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In October 1981 Hosni Mubarak assumed power after President Sadat's assassination by Islamist extremists. He was re-elected on 7 September 2005 for his fifth successive term. This was the first contested presidential election in Egypt, following a change to the constitution in May 2005. Presidential elections are due to be held this year (2011). The Parliamentary elections in November/ December 2010 returned a majority of NDP candidates and saw a decrease in the number of opposition and independent parliamentary candidates in the People’s Assembly.
In late January 2011 large scale demonstrations in Cairo began against President Mubarak. One of the key demands of protesters was to an end of the state of emergency, which has existed since 1981 alongside other issues such as human rights and employment. The focus of the protests was on Tahrir Square in Cairo where protesters numbered in the 1000’s. Social media sites such as Twitter and Facebook played an important role in organising the protests.

Protests continued and on 11 February 2011, President Mubarak resigned and left Cairo. Vice President Omar Suleiman announced that President Mubarak had stepped down and that the Egyptian military would assume control of the nation's affairs in the short term.

Field Marshall Tantawi, Head of the Supreme Council of the Armed Forces (SCAF) currently heads the de facto Government. The SCAf have announced that Presidential elections will take place within six months The Parliament is currently dissolved.

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Egypt is a signatory to all the major UN human rights conventions. and it has been a member of the UN Human Rights Council (UNHRC) since 2007. In February 2010, the UNHRC conducted a Universal Periodic Review of Egypt, examining its human rights record and presenting recommendations for improvements ( . Egypt’s National Council for Human Rights was established in January 2004 and is chaired by the former Secretary General of the United Nations, Dr Boutros Boutros Ghali.

We continue to call for an end to the persisting state of emergency, which allows for human rights violations such as the use of administrative detention, military courts for civilians and torture.

While we acknowledge the steps the Egyptian government has taken to demonstrate its commitment on human rights, concerns remain in respect to Egypt’s wider commitments under international human rights conventions. We continue to call on the Egyptian Government to end to the persisting state of emergency, which allows for human rights violations such as the use of administrative detention, military courts for civilians and torture. The state of emergency has been in place since 1981 and was extended for a further 2 years from 1 June 2010.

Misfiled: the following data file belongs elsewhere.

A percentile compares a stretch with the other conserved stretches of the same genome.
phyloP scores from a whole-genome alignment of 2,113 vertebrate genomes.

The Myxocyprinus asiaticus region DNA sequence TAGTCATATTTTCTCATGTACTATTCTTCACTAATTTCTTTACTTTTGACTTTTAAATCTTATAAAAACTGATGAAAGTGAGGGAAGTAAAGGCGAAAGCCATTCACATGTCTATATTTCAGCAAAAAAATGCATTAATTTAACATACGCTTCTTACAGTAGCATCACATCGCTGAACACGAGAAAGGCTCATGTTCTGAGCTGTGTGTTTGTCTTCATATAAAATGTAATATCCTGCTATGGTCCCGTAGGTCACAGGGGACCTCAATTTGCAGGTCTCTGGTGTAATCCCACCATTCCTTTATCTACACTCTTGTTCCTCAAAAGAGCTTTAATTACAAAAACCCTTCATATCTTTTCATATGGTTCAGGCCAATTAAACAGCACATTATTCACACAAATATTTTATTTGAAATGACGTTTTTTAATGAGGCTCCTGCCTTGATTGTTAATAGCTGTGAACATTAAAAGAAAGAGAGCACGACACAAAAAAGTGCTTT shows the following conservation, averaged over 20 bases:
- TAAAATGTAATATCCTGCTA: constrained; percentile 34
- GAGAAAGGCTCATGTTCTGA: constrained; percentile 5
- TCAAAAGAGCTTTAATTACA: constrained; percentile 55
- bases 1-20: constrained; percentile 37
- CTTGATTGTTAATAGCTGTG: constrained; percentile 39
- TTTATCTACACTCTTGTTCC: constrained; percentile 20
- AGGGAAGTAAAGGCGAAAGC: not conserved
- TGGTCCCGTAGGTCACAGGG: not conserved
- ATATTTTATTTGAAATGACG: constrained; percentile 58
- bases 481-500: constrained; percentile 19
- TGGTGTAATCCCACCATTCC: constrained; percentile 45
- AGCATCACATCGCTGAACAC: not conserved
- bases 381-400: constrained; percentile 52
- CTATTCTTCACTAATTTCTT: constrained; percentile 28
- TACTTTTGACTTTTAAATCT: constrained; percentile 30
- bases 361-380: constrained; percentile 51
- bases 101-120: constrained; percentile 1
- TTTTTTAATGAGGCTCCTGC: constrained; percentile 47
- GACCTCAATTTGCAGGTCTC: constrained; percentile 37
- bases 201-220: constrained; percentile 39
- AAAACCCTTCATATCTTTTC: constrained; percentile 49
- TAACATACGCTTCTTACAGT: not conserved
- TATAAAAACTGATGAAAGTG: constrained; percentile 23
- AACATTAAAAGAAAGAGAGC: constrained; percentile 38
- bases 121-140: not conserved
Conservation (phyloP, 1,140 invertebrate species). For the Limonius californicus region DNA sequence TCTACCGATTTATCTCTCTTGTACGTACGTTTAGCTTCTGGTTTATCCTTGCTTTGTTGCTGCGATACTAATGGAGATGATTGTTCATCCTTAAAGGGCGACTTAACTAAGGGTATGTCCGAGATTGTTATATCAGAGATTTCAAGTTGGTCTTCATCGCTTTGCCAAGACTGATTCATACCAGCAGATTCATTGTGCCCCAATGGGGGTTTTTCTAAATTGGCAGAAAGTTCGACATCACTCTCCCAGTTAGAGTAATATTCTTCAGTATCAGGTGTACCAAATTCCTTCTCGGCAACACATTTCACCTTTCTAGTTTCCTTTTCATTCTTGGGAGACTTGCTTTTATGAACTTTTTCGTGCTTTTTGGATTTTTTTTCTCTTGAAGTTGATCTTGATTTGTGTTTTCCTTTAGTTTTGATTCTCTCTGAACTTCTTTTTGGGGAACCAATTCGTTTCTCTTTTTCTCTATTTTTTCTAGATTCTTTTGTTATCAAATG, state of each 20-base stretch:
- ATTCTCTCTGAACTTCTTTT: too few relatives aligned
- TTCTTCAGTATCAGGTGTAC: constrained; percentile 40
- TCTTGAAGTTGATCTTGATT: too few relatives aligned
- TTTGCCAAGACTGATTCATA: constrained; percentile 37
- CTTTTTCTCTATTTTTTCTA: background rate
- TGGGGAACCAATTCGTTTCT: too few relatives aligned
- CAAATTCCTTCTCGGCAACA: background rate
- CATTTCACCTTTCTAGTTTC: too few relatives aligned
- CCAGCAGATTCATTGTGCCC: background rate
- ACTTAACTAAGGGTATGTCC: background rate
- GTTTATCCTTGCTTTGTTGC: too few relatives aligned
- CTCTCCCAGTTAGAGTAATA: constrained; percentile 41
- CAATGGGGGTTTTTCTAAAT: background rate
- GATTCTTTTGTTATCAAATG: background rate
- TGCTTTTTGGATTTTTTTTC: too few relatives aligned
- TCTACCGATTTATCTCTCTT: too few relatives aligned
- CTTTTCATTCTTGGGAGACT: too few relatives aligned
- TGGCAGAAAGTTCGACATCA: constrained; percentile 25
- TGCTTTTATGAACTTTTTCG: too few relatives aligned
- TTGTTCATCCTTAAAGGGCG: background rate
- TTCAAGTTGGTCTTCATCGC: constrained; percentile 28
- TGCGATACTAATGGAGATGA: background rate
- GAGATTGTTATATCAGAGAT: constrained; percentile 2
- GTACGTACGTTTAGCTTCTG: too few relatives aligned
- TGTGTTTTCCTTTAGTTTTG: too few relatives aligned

There are allegations of mistreatment of detainees and use of torture in places of detention, including police stations, especially in cases involving political detainees. However, the government has taken some steps to address the problem, and there have also been a few court cases against police and prison officers accused of mistreating detainees. We welcome Egypt’s commitments in this area and continue to urge them to ratify the Optional Protocol on the Convention Against Torture and to extend an invitation to the UN’s Special Rapporteur on Torture. On 11 June 2010, we urged Egypt to accept the 25 outstanding recommendations of the Universal Periodic Review in February, particularly those relating to the ratification of the Optional Protocol on the Convention Against Torture and the extension of an invitation to the UN’s Special Rapporteur on Torture. We also called for an end to the state of emergency (and for any replacement legislation to comply with international human rights standards) and for an amendment to the penal code with regards to the right of freedom of expression for journalists, publishers and internet bloggers.

Religious Tensions

Sectarian tension still exist and non-Muslims remain under-represented in certain sectors of society e.g. the armed forces and we continue to raise issues around discrimination. Another concern is the difficulty in obtaining permits for building churches; this eased somewhat after a presidential decree in 2005 devolving the regulation of church repairs to governorate level. Further changes may be on the way if a future Parliament passes the ‘Unified Building Law’ that will regulate the building and restoration of all places of worship.

Other issues of concern include difficulties faced by religious minorities including converts from Islam to Christianity when obtaining official documents, and the requirement to stipulate one of the three Abrahamic religions on ID cards. Egyptian Christian communities have also found themselves victims of terrorism, most recently in a suicide bombing of a church in Alexandria on New Year’s Day which left 21 dead.

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Last Updated: February 2012